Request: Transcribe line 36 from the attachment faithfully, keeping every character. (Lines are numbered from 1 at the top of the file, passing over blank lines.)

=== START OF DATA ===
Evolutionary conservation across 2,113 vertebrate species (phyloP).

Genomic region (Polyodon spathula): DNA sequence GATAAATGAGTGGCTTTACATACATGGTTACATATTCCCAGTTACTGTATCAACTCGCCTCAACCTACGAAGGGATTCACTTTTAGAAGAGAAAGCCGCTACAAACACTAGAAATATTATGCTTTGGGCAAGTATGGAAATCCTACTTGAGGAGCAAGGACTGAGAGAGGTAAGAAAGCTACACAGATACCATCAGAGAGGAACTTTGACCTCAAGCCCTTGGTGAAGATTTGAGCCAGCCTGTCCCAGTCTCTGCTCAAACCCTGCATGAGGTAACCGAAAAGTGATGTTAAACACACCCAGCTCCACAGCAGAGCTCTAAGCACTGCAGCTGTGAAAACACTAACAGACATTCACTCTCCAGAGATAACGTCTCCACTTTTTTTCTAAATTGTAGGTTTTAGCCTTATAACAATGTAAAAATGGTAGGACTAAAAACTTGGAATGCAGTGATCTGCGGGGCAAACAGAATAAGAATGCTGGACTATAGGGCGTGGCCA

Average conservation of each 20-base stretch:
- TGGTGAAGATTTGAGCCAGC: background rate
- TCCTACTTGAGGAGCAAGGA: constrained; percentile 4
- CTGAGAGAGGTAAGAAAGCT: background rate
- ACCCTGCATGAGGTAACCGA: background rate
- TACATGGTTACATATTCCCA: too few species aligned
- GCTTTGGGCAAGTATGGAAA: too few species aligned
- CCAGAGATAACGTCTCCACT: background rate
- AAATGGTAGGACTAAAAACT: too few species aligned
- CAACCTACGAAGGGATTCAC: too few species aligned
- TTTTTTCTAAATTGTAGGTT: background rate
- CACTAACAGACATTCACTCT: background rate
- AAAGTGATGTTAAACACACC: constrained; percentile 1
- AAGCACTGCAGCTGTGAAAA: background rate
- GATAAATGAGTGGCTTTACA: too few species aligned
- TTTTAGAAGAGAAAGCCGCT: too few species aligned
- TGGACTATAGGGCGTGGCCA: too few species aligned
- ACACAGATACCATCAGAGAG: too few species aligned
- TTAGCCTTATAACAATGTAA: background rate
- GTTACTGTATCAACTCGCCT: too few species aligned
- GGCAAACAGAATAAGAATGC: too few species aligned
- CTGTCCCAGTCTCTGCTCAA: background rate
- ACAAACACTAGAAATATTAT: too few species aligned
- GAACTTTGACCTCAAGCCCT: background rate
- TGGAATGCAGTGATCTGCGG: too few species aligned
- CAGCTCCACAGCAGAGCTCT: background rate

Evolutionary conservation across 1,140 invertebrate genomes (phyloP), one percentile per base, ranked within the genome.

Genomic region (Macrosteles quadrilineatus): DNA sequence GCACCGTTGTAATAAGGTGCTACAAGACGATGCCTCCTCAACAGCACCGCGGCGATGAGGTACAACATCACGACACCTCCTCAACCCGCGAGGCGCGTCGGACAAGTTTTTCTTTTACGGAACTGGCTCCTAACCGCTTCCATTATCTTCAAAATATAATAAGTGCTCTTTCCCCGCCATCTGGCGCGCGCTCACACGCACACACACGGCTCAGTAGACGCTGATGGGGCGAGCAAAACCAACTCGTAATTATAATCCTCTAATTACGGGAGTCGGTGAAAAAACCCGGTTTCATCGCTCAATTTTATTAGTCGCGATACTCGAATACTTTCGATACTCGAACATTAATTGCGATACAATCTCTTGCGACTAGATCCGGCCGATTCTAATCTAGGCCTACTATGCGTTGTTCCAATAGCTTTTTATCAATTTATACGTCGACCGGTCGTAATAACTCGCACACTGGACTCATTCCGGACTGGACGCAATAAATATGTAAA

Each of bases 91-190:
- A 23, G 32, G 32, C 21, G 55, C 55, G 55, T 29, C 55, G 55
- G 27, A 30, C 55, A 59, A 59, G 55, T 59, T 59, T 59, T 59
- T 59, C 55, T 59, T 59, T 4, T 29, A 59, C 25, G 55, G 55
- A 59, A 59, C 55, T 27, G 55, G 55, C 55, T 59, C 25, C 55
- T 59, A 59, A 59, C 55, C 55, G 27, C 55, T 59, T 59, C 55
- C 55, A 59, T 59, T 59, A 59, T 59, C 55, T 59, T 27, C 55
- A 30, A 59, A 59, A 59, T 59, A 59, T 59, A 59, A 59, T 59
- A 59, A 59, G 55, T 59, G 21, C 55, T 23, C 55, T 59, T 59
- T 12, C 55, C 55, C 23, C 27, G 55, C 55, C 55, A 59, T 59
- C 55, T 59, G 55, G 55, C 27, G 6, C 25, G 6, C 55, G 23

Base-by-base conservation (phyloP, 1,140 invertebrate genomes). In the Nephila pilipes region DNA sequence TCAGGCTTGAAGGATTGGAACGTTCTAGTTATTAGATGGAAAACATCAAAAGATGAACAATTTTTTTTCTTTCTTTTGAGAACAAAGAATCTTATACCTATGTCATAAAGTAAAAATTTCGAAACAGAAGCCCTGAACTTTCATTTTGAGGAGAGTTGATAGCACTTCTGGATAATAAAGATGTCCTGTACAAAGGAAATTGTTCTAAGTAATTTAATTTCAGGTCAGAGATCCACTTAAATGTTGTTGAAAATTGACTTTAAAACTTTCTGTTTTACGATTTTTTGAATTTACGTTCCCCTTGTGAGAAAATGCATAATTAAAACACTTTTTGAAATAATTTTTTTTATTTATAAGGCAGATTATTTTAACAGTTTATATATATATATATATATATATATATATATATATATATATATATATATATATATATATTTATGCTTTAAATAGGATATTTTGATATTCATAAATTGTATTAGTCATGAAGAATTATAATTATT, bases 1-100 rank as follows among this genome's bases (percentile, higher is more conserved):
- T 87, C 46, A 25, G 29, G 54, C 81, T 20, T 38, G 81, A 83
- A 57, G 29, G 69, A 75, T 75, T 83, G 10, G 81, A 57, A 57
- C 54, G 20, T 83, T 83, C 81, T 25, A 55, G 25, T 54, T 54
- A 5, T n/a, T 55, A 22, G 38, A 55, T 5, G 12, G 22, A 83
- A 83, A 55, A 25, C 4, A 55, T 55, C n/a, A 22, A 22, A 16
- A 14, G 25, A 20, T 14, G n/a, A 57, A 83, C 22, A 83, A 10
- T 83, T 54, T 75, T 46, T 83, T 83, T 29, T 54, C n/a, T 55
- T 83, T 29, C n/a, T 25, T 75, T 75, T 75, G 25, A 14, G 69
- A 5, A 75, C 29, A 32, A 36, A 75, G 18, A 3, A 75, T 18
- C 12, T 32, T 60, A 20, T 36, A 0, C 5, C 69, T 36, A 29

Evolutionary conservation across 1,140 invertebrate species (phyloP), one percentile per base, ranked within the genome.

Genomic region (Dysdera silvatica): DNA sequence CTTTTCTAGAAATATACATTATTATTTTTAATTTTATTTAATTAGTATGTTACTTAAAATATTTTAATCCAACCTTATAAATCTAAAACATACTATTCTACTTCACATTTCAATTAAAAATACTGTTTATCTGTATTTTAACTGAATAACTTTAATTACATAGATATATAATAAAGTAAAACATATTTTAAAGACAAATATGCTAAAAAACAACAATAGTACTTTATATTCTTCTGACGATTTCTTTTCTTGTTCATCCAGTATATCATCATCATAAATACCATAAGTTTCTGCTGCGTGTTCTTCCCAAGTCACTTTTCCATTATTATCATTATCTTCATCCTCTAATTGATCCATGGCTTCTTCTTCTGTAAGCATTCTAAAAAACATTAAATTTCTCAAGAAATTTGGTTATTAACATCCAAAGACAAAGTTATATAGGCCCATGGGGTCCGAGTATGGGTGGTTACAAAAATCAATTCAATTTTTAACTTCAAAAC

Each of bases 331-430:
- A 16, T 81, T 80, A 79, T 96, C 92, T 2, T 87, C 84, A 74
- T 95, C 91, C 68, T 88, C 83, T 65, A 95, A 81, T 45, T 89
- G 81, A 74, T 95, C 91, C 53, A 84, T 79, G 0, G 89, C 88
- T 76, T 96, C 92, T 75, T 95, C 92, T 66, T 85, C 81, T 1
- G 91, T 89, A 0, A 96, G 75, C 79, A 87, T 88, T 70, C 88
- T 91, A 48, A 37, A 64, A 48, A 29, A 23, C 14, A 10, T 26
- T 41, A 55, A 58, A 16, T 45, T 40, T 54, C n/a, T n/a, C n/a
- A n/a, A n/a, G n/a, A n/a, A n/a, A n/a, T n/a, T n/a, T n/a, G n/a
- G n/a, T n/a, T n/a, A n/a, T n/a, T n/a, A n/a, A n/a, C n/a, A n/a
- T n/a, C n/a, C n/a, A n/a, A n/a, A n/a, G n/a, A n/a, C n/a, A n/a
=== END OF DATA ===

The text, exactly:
- T 59, A 59, A 59, C 55, C 55, G 27, C 55, T 59, T 59, C 55